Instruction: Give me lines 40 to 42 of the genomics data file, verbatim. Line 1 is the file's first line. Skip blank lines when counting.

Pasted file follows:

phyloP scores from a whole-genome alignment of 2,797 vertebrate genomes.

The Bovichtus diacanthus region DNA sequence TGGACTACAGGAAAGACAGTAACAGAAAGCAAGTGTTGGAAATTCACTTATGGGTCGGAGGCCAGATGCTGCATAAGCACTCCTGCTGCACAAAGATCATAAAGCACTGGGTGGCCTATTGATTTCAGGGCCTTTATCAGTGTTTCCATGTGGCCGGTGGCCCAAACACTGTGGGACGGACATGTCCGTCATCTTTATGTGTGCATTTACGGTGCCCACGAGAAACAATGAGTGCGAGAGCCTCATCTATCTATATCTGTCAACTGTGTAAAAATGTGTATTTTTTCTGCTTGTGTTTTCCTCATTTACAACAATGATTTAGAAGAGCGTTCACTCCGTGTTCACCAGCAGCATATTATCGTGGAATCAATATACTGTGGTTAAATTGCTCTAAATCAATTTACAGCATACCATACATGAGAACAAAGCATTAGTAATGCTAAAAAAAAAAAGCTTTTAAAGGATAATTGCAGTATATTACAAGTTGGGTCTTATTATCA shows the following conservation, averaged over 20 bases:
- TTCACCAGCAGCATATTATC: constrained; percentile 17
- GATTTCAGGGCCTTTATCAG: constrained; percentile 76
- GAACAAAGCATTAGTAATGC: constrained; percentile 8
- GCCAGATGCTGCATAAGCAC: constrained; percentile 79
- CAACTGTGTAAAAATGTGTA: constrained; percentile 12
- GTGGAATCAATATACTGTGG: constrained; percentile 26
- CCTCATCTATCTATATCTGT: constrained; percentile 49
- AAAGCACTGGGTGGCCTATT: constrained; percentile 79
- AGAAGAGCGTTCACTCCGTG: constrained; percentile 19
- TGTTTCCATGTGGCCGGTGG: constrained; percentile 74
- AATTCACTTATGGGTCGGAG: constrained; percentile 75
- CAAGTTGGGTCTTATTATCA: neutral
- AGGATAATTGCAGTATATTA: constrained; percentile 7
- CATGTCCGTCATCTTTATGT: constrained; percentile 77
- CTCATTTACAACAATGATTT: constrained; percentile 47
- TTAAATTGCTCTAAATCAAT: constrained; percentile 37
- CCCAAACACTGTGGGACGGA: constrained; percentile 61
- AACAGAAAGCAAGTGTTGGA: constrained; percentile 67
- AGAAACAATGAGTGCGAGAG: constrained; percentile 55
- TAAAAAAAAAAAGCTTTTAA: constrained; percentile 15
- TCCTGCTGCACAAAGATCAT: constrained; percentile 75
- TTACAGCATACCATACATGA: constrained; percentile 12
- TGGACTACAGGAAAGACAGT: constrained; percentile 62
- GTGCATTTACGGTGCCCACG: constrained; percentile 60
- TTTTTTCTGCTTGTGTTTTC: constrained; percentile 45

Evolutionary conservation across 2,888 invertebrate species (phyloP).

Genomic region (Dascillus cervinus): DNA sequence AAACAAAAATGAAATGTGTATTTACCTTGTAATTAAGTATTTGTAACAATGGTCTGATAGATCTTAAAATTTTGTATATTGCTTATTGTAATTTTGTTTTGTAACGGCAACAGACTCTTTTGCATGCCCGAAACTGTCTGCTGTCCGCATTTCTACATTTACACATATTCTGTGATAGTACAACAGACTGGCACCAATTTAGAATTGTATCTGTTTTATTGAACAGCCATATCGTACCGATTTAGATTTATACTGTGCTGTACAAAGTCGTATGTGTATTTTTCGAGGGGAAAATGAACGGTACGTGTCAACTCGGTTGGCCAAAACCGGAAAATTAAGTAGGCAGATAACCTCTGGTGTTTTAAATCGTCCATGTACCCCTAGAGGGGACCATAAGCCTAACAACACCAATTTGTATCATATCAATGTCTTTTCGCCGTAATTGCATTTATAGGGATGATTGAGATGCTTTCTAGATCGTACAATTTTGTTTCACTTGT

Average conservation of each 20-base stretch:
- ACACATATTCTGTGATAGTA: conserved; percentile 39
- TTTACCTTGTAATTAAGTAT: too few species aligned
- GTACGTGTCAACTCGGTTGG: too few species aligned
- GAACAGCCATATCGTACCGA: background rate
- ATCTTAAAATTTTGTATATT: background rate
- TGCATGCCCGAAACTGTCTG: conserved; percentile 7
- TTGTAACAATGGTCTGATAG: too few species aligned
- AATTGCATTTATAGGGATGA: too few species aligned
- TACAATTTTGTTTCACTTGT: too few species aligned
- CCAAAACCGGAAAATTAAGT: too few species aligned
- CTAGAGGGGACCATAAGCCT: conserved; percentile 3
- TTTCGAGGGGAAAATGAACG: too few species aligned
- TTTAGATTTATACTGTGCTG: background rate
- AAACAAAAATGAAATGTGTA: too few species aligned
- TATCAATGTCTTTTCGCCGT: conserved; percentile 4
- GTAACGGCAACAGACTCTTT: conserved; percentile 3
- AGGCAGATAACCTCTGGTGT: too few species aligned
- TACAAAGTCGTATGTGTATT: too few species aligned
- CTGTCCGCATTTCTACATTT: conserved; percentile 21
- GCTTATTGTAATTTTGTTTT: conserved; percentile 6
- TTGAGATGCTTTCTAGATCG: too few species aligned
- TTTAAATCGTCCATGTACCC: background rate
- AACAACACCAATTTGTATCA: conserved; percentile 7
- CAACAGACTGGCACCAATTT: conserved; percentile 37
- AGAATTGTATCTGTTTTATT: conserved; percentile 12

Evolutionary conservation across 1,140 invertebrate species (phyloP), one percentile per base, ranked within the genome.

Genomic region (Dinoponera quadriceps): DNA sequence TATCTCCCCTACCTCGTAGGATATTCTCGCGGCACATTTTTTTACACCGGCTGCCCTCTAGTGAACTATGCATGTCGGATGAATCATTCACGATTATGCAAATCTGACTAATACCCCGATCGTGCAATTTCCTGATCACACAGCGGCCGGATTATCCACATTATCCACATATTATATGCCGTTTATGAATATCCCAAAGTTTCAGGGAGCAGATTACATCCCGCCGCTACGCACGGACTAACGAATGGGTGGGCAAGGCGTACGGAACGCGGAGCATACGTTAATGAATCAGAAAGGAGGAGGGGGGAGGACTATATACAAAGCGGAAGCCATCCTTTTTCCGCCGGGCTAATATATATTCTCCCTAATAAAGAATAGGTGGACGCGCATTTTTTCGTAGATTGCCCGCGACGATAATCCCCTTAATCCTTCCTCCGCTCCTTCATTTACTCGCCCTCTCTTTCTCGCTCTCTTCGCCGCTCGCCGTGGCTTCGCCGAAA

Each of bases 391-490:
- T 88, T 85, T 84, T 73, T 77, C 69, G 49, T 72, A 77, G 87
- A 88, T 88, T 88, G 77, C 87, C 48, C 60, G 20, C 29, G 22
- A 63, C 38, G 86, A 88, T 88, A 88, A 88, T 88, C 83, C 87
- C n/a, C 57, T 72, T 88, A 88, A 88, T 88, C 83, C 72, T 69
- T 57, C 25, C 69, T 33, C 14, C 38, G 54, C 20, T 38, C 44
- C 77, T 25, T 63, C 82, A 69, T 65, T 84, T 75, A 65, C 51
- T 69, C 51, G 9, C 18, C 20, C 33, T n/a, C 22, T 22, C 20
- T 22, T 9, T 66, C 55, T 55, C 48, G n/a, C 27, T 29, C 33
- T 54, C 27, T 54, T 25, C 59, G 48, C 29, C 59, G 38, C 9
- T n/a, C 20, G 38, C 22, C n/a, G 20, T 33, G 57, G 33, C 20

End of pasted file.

- CCAAAACCGGAAAATTAAGT: too few species aligned
- CTAGAGGGGACCATAAGCCT: conserved; percentile 3
- TTTCGAGGGGAAAATGAACG: too few species aligned